Scottish National Dictionary (1700–)

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RING, v.2, n.2 Sc. usages of ring, to make a clear metallic sound. Pa.t. werang (Ags. 1853 W. Blair Aberbrothock 88), by confusion with Wring.

I. v. 1. Phrs. and combs.: (1) ring-gir(d) le-e'en, see quot.; (2) to ring a lood bell, to boast or brag (Lnk. 1968); (3) to ring bottle bells, — (the) pottle bell(s), to clinch a bargain by shaking hands with the little fingers linked (Kcd. 1880 Jam.). The orig. of the phr. is not clear but poss. refers to the ringing of a bell in a tavern to summon a bottle of liquor to seal a bargain; (4) to ring in, (i) of church bells: to increase the tempo of the strokes before ceasing to ring, or before the carillon gives place to the single bell, as an indication that the service is about to commence (ne.Sc., Ags., Fif. 1968). Also in Eng. dial. Vbl.n. ringing in; (ii) fig. to give way, to yield, to abandon an effort or struggle (ne.Sc., Ags., Per. 1968); to be near the end of one's powers of endurance, to be at death's door (Ags. 1968). Pa.ppl. rung in, having reached this state; (5) to ring on (someone), to nag, rail at, pester; (6) to ring out, to hold forth about, to make a great song about; (7) to ring pottle bells, see (3); (8) to ring the lugs aff one, to drive one demented with noise. (1) Rxb. c.1830  Proc. Bwk. Nat. Club (1916) 80:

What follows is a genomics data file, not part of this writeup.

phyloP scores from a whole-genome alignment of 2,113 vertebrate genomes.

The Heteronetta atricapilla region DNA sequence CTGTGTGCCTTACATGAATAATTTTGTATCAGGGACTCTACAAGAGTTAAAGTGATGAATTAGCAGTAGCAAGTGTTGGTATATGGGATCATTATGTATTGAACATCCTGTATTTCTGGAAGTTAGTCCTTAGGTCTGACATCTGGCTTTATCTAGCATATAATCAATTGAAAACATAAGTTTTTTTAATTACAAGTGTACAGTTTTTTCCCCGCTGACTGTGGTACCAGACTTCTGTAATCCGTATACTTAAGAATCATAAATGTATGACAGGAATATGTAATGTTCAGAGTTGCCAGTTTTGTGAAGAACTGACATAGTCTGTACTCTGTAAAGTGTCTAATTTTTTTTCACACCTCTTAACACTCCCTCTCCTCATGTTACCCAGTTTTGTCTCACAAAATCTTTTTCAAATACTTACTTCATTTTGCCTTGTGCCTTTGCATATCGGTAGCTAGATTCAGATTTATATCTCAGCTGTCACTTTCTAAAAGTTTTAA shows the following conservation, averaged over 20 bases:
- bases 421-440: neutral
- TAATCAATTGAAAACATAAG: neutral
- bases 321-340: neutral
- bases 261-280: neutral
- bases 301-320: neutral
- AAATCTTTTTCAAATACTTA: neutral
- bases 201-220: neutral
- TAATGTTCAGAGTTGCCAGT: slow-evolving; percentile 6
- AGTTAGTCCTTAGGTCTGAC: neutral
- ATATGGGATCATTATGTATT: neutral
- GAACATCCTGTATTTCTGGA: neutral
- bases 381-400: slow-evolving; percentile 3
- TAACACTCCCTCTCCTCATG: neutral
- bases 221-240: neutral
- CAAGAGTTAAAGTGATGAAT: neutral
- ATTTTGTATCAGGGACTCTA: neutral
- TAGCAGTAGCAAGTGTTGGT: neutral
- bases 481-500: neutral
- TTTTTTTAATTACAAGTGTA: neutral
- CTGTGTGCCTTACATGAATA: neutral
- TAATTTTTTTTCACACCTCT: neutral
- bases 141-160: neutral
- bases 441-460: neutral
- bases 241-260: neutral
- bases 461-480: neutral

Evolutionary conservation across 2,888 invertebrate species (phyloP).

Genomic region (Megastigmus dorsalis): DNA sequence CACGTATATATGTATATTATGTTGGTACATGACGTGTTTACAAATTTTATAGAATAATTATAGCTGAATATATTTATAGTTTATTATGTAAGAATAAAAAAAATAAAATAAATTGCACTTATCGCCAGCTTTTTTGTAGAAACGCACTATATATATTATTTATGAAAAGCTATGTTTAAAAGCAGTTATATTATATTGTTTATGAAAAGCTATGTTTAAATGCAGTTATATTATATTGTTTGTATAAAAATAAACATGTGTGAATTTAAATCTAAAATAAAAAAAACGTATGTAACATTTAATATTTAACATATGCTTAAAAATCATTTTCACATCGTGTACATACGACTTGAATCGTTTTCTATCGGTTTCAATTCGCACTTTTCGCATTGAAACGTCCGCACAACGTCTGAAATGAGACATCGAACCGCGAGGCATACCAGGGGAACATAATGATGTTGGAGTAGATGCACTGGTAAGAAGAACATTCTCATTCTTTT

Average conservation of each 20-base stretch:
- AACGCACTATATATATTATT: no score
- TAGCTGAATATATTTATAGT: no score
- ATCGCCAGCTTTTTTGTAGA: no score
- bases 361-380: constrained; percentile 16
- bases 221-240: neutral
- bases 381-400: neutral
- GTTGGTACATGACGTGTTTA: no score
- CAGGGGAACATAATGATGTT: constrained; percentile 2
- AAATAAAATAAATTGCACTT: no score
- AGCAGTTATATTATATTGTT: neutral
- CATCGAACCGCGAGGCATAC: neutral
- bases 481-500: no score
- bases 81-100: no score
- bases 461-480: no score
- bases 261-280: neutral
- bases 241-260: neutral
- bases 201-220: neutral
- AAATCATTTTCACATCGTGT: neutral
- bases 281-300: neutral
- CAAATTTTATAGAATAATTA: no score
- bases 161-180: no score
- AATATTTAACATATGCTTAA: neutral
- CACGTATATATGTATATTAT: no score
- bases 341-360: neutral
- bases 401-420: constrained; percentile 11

Tradition informs us, that the night so many of the Danes were destroyed, the women roused the people to arms by ringing upon girdles to revenge themselves for the ravishment they had sustained, and that each woman killed her own ravisher in cold blood. The evening ever after was called “Ringgirle e'en”, and was kept as a night of mirth and festivity annually. At the present day, the sound produced by the ringing of the girle or girdle is the signal for the women to assemble to punish those men who strike their wives by ducking them in the village well.